• Provide a copy of your CV, resume, and the description of the funding or professional development so they can address how your experience or research fits with the opportunity for which you are applying.

Update your timeline for degree completion

  • Develop a timeline by setting a tentative date for defense and work backwards.  
  • Identify major steps to accomplish (e.g. data collection, dissertation chapters, etc.) and assign a completion date for each task. 
  • Break down major tasks into smaller steps and assign completion dates for each step.

Request feedback from expert readers for your scholarly work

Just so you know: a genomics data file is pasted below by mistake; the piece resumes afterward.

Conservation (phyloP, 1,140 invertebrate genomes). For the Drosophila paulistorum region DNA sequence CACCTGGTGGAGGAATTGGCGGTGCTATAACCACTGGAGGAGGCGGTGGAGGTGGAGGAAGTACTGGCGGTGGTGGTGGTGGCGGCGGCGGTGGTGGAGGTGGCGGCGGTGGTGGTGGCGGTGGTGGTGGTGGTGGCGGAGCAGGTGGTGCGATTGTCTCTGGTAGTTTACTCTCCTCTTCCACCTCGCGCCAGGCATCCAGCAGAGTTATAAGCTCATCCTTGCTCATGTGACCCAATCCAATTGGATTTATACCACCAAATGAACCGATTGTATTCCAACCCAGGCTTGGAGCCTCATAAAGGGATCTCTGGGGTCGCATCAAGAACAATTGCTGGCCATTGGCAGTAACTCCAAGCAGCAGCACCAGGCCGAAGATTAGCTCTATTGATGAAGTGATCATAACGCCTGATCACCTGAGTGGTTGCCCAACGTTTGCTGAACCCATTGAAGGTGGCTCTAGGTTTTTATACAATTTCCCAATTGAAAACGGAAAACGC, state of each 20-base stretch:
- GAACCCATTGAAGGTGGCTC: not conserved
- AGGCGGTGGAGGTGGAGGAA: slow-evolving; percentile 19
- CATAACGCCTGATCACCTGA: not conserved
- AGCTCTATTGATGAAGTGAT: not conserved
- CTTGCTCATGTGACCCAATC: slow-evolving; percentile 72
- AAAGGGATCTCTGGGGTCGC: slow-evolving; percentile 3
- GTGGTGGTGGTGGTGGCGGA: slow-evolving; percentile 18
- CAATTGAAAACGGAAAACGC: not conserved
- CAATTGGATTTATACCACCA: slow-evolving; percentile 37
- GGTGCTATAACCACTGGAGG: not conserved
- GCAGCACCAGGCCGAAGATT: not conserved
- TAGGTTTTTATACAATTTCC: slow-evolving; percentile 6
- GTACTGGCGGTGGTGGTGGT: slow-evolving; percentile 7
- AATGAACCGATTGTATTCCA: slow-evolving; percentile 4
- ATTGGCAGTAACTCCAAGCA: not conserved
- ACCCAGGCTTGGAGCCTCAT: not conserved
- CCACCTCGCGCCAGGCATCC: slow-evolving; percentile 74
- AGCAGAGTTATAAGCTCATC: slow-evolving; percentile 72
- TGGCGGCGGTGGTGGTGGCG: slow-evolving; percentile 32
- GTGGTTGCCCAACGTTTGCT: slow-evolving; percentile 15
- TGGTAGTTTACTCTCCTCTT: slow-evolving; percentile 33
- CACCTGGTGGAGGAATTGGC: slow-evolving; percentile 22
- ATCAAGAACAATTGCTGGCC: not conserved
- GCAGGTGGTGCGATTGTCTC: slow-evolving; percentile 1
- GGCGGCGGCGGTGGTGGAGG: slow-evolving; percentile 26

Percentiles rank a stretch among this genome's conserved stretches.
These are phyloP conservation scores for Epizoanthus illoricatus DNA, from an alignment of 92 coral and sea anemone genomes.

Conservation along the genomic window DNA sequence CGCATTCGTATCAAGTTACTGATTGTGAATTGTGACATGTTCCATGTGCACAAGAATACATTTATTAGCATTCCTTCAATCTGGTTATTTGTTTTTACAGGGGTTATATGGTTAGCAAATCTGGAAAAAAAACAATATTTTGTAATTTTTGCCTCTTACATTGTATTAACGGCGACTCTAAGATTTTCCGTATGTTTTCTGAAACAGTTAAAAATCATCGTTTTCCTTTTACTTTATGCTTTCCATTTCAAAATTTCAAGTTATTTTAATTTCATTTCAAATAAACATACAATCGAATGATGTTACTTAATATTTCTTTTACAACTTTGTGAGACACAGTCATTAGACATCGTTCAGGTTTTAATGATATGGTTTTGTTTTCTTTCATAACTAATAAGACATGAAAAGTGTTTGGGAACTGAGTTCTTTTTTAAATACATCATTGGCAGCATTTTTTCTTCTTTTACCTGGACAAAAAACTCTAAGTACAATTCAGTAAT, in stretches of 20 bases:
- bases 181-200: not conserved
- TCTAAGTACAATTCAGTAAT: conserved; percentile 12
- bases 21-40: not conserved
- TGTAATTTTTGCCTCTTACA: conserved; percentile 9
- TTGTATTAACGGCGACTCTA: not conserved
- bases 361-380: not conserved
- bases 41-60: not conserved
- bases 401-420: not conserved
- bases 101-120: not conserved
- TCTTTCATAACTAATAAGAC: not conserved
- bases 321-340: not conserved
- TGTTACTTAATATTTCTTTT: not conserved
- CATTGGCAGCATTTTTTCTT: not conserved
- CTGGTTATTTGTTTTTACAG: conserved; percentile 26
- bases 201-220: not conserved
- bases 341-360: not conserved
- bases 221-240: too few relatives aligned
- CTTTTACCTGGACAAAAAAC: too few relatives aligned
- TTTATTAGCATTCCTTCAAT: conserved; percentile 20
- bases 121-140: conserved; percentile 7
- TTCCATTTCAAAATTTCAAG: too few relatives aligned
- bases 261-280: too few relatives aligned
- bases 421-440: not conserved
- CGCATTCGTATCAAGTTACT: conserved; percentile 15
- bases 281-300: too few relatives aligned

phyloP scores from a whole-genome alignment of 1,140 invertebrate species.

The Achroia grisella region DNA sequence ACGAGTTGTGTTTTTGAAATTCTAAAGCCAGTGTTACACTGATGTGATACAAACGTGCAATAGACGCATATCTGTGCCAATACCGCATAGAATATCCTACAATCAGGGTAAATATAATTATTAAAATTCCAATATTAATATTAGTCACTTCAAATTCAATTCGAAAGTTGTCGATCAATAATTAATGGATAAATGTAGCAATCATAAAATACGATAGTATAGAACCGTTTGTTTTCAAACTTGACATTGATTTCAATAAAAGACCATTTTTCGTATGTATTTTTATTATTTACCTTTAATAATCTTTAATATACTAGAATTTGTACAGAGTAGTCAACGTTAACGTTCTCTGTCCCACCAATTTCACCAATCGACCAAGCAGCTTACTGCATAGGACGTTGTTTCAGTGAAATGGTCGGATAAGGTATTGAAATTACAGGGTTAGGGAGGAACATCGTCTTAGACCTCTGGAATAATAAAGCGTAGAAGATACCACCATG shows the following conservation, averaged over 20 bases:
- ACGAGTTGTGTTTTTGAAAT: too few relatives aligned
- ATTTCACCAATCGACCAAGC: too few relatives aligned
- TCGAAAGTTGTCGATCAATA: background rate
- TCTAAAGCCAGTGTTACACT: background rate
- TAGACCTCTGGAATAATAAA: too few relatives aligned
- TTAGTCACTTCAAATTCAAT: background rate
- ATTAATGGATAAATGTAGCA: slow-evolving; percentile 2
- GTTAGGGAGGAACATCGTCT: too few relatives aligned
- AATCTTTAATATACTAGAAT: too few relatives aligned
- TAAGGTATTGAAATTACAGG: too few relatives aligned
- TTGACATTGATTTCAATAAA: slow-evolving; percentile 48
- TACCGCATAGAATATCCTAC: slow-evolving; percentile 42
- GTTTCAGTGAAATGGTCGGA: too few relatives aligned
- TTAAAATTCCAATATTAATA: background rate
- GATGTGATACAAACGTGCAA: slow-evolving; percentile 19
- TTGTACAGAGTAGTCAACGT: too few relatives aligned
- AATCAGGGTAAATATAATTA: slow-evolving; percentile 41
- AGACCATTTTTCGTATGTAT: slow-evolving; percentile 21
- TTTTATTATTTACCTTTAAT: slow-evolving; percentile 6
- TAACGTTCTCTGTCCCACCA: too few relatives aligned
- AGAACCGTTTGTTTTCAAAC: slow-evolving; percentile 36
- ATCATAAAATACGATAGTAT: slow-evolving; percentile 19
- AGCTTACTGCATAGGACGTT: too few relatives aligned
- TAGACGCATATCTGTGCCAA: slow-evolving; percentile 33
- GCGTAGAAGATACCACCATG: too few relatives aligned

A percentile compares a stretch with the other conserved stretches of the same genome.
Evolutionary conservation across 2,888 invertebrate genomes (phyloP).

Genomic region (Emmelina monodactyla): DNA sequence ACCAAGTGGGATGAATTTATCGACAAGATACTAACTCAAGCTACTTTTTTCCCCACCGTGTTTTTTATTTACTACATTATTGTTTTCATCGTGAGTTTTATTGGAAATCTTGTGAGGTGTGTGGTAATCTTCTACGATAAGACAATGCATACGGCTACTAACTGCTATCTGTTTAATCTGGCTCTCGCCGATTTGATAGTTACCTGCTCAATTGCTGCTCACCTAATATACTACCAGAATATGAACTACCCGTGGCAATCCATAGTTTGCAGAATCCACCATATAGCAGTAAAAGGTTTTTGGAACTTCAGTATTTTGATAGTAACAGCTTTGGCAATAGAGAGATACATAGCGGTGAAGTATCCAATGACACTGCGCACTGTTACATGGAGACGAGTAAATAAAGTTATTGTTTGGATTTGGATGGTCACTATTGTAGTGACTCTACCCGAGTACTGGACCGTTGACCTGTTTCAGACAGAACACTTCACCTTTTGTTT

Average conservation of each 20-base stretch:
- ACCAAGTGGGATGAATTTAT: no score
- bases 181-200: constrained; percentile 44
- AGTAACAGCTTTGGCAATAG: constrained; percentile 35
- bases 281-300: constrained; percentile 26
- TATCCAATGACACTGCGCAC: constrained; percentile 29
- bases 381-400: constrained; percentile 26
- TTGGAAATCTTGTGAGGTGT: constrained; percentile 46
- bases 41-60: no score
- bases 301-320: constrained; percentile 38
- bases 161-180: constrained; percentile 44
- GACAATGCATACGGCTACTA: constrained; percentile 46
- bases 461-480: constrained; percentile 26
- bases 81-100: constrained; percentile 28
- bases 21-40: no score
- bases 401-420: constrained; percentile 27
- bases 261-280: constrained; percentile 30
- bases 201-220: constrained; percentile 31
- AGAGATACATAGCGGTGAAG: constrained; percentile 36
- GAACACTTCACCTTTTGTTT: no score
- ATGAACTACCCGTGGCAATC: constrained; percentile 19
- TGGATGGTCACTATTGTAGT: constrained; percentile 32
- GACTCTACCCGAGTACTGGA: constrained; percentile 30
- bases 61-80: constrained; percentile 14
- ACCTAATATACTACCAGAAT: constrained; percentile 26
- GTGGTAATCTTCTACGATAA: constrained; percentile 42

• Write the message as a letter and attach it to the draft to be reviewed. The message should clearly define the aspects of the document you want each reader to critique (technical content, organization, etc.)
  • Consider using Wilber's Five Elements of Effective Writing as an example to ask feedback on specific aspects of your writing (central idea, organization, supporting material, word choice, and grammar).  Attach this form to your draft.
  • Set a deadline to receive the readers’ feedback.  
    • Allow at least three weeks for review and send a courtesy reminder no later than three days prior to  the deadline.  
    • The review period may need to be longer depending on the length of the document.  
    • Make sure your readers are comfortable with the deadline.

Submit dissertation drafts to your advisor and committee members

  • Discuss with your advisor the submission process around drafts of your oral exam,, dissertation chapters, or your entire dissertation looks like.
  • Talk with your advisor what a reasonable amount of time is for feedback from them as well as your committee members.